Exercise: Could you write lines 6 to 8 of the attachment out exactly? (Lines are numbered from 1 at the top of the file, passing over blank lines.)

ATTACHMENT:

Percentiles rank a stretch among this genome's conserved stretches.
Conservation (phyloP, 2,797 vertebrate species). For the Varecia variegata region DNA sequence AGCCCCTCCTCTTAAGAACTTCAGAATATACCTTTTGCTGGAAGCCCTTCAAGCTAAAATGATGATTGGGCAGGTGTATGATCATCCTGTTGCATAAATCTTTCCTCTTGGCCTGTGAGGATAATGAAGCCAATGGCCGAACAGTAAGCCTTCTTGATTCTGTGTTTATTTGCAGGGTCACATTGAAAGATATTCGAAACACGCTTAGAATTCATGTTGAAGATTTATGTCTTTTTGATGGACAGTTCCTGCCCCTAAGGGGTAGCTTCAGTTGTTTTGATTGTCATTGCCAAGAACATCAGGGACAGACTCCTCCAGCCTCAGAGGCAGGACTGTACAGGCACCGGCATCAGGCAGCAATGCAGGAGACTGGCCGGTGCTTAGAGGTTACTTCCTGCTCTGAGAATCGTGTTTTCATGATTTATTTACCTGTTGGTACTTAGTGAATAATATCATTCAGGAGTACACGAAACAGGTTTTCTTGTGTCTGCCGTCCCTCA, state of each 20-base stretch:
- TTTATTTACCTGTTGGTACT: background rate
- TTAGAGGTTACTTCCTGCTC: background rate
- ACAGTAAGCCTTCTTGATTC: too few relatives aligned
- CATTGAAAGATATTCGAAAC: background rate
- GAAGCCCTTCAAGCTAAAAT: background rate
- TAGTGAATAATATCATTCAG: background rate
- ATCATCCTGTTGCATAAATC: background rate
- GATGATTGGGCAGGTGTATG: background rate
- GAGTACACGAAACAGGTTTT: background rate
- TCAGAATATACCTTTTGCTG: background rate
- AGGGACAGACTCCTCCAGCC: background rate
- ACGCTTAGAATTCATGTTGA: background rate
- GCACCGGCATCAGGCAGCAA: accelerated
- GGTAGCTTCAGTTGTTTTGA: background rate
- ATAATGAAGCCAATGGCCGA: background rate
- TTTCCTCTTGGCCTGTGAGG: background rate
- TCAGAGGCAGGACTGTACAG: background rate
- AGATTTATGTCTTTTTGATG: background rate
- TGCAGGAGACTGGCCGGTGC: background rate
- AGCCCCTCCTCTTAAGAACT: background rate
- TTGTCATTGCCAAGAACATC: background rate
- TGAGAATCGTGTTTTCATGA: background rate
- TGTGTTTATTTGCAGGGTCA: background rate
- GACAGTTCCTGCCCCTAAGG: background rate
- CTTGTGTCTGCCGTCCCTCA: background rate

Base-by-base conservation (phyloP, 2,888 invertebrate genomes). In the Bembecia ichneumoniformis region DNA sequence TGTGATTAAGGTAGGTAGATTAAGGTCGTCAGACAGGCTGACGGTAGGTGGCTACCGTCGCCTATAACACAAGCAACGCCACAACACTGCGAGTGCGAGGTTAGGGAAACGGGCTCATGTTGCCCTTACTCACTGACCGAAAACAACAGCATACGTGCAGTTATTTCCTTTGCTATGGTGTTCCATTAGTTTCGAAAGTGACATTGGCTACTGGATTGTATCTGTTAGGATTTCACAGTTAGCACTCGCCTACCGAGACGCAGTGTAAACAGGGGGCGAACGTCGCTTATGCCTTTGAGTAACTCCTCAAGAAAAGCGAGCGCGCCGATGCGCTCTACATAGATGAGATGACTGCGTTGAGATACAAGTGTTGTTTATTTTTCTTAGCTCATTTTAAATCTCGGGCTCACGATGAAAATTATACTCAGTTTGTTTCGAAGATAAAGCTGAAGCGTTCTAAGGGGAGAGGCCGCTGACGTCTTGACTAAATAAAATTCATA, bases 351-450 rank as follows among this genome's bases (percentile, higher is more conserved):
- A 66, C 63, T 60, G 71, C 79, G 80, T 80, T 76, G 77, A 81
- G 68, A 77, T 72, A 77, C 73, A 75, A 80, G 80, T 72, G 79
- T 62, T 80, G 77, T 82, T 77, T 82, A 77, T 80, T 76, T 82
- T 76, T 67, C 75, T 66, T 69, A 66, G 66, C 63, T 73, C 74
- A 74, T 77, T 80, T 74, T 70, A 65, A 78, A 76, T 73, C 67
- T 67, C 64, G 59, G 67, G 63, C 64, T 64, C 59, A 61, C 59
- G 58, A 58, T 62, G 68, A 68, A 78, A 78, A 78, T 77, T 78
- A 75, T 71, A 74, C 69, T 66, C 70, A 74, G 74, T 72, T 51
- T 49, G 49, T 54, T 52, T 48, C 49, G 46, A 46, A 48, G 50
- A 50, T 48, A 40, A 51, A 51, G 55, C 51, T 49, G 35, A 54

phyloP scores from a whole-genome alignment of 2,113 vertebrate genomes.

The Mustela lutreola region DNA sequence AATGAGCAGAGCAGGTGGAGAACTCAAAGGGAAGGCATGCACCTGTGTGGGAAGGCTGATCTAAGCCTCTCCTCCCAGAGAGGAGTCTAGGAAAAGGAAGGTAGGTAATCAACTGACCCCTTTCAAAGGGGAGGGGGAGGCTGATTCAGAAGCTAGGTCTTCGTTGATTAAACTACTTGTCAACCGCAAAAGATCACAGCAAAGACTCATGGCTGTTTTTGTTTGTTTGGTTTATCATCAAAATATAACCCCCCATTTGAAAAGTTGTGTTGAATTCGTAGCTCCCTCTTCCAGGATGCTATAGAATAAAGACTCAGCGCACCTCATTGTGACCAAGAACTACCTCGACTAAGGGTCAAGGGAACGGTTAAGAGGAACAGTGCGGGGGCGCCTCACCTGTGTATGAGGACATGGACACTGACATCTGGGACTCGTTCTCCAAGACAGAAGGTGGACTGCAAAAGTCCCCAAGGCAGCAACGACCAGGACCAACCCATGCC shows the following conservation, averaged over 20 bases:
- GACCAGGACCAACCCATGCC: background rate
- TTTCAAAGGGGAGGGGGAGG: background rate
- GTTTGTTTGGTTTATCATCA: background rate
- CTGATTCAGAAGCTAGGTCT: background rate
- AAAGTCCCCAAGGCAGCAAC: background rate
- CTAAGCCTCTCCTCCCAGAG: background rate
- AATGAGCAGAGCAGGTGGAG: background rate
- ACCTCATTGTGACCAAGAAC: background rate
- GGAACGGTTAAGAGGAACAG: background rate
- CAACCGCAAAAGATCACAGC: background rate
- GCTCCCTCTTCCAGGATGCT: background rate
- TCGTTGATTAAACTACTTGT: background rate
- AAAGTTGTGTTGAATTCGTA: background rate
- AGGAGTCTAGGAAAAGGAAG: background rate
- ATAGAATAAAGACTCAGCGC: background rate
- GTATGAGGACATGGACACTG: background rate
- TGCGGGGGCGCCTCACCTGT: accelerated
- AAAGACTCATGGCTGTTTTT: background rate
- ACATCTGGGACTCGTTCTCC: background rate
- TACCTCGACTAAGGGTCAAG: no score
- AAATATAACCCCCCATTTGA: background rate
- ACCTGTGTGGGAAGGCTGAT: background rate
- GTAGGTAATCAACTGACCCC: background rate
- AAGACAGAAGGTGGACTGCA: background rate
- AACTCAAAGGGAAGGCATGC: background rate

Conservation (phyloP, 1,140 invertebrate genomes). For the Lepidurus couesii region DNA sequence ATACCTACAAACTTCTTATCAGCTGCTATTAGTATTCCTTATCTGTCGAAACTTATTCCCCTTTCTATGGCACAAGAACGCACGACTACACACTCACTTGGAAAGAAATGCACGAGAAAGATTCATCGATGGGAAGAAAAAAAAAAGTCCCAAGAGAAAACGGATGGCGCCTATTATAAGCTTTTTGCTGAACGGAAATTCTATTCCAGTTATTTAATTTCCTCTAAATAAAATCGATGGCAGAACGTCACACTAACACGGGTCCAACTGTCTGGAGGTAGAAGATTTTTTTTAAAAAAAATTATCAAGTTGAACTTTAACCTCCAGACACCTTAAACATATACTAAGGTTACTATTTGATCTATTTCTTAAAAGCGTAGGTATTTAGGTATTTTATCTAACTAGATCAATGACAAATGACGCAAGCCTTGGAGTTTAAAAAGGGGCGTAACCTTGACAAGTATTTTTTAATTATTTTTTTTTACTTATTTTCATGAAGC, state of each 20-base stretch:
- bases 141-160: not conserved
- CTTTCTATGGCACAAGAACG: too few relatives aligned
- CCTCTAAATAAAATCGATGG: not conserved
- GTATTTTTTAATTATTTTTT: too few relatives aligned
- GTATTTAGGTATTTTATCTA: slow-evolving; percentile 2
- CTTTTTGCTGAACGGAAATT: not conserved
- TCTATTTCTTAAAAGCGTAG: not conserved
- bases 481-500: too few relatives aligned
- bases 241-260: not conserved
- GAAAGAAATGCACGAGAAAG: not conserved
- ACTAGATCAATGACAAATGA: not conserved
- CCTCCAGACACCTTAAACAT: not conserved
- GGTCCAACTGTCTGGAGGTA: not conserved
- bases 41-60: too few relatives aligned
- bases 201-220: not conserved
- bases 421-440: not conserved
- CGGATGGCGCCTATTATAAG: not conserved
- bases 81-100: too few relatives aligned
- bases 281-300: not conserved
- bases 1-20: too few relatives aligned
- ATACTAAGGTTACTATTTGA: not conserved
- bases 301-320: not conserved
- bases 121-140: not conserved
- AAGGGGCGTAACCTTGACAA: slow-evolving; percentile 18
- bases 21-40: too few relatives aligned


- CATTGAAAGATATTCGAAAC: background rate
- GAAGCCCTTCAAGCTAAAAT: background rate
- TAGTGAATAATATCATTCAG: background rate